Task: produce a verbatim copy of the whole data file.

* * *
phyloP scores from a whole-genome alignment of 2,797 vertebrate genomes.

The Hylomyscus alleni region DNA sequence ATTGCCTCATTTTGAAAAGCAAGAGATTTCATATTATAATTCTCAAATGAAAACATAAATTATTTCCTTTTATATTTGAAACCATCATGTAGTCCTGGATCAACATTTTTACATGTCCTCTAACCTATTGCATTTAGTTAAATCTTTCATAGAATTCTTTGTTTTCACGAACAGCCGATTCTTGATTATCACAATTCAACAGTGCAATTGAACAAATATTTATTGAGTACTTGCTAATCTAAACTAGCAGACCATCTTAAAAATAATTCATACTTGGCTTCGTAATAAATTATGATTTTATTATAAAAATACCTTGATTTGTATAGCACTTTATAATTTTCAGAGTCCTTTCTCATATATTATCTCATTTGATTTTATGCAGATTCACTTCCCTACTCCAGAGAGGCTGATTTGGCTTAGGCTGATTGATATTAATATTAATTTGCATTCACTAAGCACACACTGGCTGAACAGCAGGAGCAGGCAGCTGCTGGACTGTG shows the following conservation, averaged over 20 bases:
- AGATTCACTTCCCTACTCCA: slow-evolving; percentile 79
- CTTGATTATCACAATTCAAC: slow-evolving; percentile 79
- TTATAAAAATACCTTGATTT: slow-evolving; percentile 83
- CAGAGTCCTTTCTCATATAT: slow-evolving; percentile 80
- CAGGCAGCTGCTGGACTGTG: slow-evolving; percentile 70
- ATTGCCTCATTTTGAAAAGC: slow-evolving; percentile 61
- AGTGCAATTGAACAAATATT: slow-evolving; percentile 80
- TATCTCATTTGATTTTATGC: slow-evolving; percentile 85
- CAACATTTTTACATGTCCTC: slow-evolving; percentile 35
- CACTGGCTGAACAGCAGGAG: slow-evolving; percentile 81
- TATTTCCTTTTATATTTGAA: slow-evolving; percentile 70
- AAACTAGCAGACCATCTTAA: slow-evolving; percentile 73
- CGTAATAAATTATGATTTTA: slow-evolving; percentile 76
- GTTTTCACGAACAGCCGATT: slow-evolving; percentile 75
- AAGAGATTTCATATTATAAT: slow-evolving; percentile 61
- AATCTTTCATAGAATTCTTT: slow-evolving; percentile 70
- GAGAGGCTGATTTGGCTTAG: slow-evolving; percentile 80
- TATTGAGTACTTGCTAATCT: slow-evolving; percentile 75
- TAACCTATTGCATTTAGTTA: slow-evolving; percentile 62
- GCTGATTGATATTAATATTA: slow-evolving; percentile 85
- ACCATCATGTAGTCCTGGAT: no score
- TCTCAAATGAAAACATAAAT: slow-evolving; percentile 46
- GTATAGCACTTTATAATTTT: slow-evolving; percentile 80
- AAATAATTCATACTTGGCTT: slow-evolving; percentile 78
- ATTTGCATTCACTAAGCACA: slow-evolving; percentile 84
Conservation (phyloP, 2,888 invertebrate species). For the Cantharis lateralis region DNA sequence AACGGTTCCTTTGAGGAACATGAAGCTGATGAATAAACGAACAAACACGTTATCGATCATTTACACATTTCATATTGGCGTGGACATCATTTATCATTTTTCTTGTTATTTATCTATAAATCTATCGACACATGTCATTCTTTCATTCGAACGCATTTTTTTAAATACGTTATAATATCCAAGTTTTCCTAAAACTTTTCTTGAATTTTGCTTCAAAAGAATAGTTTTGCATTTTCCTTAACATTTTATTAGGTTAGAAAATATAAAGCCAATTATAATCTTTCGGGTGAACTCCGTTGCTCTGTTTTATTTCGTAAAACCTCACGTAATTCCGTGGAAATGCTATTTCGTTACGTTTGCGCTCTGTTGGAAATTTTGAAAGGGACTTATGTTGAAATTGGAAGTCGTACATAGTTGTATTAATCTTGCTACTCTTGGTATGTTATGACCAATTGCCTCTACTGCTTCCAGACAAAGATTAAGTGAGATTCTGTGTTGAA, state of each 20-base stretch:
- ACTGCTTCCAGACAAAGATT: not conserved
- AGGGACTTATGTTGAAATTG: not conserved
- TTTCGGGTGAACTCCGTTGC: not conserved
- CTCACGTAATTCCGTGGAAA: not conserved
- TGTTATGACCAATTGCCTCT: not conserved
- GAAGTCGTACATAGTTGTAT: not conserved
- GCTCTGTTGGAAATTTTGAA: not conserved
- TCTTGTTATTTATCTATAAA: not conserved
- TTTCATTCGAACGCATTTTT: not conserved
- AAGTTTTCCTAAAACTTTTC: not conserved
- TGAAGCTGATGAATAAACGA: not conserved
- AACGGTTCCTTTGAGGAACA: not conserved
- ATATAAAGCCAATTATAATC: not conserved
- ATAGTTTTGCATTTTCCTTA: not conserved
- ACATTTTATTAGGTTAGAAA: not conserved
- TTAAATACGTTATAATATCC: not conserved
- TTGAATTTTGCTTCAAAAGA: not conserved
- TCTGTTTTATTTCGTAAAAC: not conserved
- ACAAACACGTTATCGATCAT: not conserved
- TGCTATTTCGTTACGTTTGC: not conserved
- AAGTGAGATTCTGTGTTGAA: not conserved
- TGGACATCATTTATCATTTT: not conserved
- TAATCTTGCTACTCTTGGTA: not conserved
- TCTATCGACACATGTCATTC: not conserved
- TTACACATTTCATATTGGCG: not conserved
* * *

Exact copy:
phyloP scores from a whole-genome alignment of 2,797 vertebrate genomes.

The Hylomyscus alleni region DNA sequence ATTGCCTCATTTTGAAAAGCAAGAGATTTCATATTATAATTCTCAAATGAAAACATAAATTATTTCCTTTTATATTTGAAACCATCATGTAGTCCTGGATCAACATTTTTACATGTCCTCTAACCTATTGCATTTAGTTAAATCTTTCATAGAATTCTTTGTTTTCACGAACAGCCGATTCTTGATTATCACAATTCAACAGTGCAATTGAACAAATATTTATTGAGTACTTGCTAATCTAAACTAGCAGACCATCTTAAAAATAATTCATACTTGGCTTCGTAATAAATTATGATTTTATTATAAAAATACCTTGATTTGTATAGCACTTTATAATTTTCAGAGTCCTTTCTCATATATTATCTCATTTGATTTTATGCAGATTCACTTCCCTACTCCAGAGAGGCTGATTTGGCTTAGGCTGATTGATATTAATATTAATTTGCATTCACTAAGCACACACTGGCTGAACAGCAGGAGCAGGCAGCTGCTGGACTGTG shows the following conservation, averaged over 20 bases:
- AGATTCACTTCCCTACTCCA: slow-evolving; percentile 79
- CTTGATTATCACAATTCAAC: slow-evolving; percentile 79
- TTATAAAAATACCTTGATTT: slow-evolving; percentile 83
- CAGAGTCCTTTCTCATATAT: slow-evolving; percentile 80
- CAGGCAGCTGCTGGACTGTG: slow-evolving; percentile 70
- ATTGCCTCATTTTGAAAAGC: slow-evolving; percentile 61
- AGTGCAATTGAACAAATATT: slow-evolving; percentile 80
- TATCTCATTTGATTTTATGC: slow-evolving; percentile 85
- CAACATTTTTACATGTCCTC: slow-evolving; percentile 35
- CACTGGCTGAACAGCAGGAG: slow-evolving; percentile 81
- TATTTCCTTTTATATTTGAA: slow-evolving; percentile 70
- AAACTAGCAGACCATCTTAA: slow-evolving; percentile 73
- CGTAATAAATTATGATTTTA: slow-evolving; percentile 76
- GTTTTCACGAACAGCCGATT: slow-evolving; percentile 75
- AAGAGATTTCATATTATAAT: slow-evolving; percentile 61
- AATCTTTCATAGAATTCTTT: slow-evolving; percentile 70
- GAGAGGCTGATTTGGCTTAG: slow-evolving; percentile 80
- TATTGAGTACTTGCTAATCT: slow-evolving; percentile 75
- TAACCTATTGCATTTAGTTA: slow-evolving; percentile 62
- GCTGATTGATATTAATATTA: slow-evolving; percentile 85
- ACCATCATGTAGTCCTGGAT: no score
- TCTCAAATGAAAACATAAAT: slow-evolving; percentile 46
- GTATAGCACTTTATAATTTT: slow-evolving; percentile 80
- AAATAATTCATACTTGGCTT: slow-evolving; percentile 78
- ATTTGCATTCACTAAGCACA: slow-evolving; percentile 84
Conservation (phyloP, 2,888 invertebrate species). For the Cantharis lateralis region DNA sequence AACGGTTCCTTTGAGGAACATGAAGCTGATGAATAAACGAACAAACACGTTATCGATCATTTACACATTTCATATTGGCGTGGACATCATTTATCATTTTTCTTGTTATTTATCTATAAATCTATCGACACATGTCATTCTTTCATTCGAACGCATTTTTTTAAATACGTTATAATATCCAAGTTTTCCTAAAACTTTTCTTGAATTTTGCTTCAAAAGAATAGTTTTGCATTTTCCTTAACATTTTATTAGGTTAGAAAATATAAAGCCAATTATAATCTTTCGGGTGAACTCCGTTGCTCTGTTTTATTTCGTAAAACCTCACGTAATTCCGTGGAAATGCTATTTCGTTACGTTTGCGCTCTGTTGGAAATTTTGAAAGGGACTTATGTTGAAATTGGAAGTCGTACATAGTTGTATTAATCTTGCTACTCTTGGTATGTTATGACCAATTGCCTCTACTGCTTCCAGACAAAGATTAAGTGAGATTCTGTGTTGAA, state of each 20-base stretch:
- ACTGCTTCCAGACAAAGATT: not conserved
- AGGGACTTATGTTGAAATTG: not conserved
- TTTCGGGTGAACTCCGTTGC: not conserved
- CTCACGTAATTCCGTGGAAA: not conserved
- TGTTATGACCAATTGCCTCT: not conserved
- GAAGTCGTACATAGTTGTAT: not conserved
- GCTCTGTTGGAAATTTTGAA: not conserved
- TCTTGTTATTTATCTATAAA: not conserved
- TTTCATTCGAACGCATTTTT: not conserved
- AAGTTTTCCTAAAACTTTTC: not conserved
- TGAAGCTGATGAATAAACGA: not conserved
- AACGGTTCCTTTGAGGAACA: not conserved
- ATATAAAGCCAATTATAATC: not conserved
- ATAGTTTTGCATTTTCCTTA: not conserved
- ACATTTTATTAGGTTAGAAA: not conserved
- TTAAATACGTTATAATATCC: not conserved
- TTGAATTTTGCTTCAAAAGA: not conserved
- TCTGTTTTATTTCGTAAAAC: not conserved
- ACAAACACGTTATCGATCAT: not conserved
- TGCTATTTCGTTACGTTTGC: not conserved
- AAGTGAGATTCTGTGTTGAA: not conserved
- TGGACATCATTTATCATTTT: not conserved
- TAATCTTGCTACTCTTGGTA: not conserved
- TCTATCGACACATGTCATTC: not conserved
- TTACACATTTCATATTGGCG: not conserved